Demolishing Generic Borderlines in Truman Capote’s Handcarved Coffins: A ‘Missionary Role’ of Generic Assimilation

Meriem Bchir


A short novel amongst Music for Chameleons, Truman Capote’s Handcarved Coffins: A nonfiction Account of an American Crime appears to be categorized as a literary work of nonfiction, accorded the form of literary reportage. This article, however, tends to divert such a classification towards unveiling the adoption of different generic forms and styles that Capote incorporates in his work.

The study of Capote’s strategy of adapting and merging generic codes in Handcarved coffins, is based on his prevalent use of intertextuality on the level of format and content, and the adoption of fictional techniques like symbolism and symbolic characterization in a supposedly reporting-based factual account.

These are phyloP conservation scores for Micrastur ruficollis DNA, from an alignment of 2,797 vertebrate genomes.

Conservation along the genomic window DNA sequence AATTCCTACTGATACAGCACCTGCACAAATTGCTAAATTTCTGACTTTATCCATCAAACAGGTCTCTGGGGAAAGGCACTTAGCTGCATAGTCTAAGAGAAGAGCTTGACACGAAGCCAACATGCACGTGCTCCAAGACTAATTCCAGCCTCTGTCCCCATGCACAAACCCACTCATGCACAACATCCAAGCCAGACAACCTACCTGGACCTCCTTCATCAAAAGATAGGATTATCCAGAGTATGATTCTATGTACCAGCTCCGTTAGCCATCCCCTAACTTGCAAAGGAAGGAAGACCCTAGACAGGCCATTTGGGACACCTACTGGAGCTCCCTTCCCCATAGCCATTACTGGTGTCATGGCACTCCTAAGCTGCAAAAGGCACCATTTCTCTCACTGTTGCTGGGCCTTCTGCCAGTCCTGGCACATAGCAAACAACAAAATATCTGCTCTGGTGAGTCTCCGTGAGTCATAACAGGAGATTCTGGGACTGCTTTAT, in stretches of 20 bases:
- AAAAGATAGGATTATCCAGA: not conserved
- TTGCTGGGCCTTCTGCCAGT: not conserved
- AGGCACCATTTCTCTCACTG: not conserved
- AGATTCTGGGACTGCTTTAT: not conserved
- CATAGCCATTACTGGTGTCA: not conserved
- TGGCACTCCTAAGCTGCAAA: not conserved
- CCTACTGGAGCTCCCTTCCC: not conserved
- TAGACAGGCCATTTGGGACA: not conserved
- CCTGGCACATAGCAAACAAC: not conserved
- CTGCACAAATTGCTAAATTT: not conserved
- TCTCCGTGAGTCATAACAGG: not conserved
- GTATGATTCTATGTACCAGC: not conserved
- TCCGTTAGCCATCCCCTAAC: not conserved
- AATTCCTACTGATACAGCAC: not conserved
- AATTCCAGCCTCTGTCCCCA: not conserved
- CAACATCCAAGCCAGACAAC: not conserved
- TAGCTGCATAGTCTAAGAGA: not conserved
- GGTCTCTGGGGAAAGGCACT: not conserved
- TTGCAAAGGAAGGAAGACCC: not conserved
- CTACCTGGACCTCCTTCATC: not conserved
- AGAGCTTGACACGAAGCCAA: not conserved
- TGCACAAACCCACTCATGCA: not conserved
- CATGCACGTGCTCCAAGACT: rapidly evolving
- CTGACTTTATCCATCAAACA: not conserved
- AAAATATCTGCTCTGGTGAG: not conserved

It is thus, through demolishing generic classifications and through the implied symbolic representation in the story that Capote’s missionary role of generic assimilation renders him a ‘Savior’ of literary writing by establishing a ‘true art’ where an amalgamation of styles voices the author’s implied criticism to the symbolically deciphered prevailing facets of his community. 


demolishing, adaptation, adoption, assimilation, merging, art.

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